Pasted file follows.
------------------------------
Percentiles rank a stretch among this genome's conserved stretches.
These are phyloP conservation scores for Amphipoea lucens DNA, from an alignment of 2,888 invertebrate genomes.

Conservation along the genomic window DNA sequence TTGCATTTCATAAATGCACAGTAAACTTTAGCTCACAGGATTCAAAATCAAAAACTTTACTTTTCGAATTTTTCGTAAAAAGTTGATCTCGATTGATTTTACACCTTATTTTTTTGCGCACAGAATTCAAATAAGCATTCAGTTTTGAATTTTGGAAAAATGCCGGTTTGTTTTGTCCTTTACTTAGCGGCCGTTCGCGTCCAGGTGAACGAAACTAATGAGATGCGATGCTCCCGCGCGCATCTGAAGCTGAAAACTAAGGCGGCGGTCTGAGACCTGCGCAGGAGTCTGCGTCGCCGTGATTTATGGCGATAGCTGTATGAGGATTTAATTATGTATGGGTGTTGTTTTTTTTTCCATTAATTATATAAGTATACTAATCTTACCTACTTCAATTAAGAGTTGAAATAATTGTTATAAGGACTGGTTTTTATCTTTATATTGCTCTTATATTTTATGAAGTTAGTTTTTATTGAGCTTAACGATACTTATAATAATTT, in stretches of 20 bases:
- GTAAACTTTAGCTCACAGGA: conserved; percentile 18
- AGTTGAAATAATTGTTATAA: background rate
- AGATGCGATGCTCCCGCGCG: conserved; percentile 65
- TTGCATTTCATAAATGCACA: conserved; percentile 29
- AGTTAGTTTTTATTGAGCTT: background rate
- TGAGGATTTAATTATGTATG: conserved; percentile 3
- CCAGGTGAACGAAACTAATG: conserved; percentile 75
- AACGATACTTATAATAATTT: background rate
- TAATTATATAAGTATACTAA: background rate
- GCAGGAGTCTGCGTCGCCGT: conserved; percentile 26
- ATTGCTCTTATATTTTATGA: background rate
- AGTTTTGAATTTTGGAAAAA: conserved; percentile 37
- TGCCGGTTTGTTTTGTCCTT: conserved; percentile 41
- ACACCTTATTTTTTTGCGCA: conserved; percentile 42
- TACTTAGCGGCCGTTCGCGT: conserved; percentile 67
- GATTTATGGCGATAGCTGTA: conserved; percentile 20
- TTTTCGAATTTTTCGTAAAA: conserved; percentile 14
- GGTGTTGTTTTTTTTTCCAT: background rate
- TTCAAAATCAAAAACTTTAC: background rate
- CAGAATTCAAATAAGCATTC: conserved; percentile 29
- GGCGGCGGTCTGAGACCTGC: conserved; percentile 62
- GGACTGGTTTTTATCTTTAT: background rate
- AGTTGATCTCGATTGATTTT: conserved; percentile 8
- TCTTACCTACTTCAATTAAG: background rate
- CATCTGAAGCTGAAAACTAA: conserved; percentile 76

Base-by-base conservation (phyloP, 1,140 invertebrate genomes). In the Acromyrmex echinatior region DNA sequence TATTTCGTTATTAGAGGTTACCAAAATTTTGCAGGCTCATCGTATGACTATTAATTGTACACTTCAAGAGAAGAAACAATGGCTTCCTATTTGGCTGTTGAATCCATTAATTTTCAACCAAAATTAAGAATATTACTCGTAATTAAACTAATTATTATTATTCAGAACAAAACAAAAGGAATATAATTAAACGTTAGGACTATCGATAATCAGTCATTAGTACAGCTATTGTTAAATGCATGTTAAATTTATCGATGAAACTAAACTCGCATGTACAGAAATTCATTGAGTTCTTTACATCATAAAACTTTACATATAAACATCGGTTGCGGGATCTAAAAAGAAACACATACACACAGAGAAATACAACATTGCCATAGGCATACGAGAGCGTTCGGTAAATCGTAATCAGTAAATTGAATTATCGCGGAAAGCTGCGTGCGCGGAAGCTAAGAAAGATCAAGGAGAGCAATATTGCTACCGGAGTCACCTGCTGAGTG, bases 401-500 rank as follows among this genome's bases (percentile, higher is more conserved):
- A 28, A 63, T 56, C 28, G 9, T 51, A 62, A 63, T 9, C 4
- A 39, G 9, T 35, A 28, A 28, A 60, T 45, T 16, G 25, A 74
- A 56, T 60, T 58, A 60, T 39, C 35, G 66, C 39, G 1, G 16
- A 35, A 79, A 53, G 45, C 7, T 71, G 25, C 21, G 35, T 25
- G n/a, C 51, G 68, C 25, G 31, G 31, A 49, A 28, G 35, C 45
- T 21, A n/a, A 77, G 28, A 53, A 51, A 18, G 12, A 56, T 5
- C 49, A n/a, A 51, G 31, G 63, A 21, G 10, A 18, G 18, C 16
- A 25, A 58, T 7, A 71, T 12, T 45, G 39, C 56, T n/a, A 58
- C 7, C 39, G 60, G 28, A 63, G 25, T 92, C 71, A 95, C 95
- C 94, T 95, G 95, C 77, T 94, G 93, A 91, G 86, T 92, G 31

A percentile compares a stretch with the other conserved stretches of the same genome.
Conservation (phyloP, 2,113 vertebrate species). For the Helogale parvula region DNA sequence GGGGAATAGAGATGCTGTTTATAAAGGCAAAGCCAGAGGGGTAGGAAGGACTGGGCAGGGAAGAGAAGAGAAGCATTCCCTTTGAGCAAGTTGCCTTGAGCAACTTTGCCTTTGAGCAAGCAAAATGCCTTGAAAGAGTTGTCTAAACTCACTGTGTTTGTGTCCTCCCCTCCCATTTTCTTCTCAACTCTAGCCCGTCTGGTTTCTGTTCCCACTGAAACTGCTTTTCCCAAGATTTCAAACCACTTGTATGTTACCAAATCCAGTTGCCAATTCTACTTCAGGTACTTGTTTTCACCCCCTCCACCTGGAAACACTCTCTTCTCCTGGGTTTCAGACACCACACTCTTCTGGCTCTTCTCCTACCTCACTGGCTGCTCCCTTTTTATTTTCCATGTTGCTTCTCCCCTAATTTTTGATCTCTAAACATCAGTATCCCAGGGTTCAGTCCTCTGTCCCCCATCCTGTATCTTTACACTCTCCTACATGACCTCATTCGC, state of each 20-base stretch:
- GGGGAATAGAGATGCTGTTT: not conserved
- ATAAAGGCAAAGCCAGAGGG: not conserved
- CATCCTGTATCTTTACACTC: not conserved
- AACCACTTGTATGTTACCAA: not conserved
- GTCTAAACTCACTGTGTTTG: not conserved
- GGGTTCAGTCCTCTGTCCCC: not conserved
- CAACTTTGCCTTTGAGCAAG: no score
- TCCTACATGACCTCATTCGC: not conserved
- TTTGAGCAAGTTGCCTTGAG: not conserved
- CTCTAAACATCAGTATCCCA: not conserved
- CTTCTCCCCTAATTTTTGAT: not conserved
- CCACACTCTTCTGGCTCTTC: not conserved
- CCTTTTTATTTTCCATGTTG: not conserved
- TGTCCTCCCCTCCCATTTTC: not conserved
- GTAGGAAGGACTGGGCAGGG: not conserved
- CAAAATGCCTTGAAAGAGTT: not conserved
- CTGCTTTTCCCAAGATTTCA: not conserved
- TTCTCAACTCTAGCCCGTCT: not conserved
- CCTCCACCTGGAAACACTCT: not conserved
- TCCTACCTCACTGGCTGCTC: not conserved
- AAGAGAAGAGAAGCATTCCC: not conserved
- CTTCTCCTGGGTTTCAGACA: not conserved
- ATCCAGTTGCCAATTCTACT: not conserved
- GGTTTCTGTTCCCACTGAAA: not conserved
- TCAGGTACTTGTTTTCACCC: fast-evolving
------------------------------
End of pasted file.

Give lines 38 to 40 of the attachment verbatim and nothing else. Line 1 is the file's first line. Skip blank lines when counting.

- C 7, C 39, G 60, G 28, A 63, G 25, T 92, C 71, A 95, C 95
- C 94, T 95, G 95, C 77, T 94, G 93, A 91, G 86, T 92, G 31

A percentile compares a stretch with the other conserved stretches of the same genome.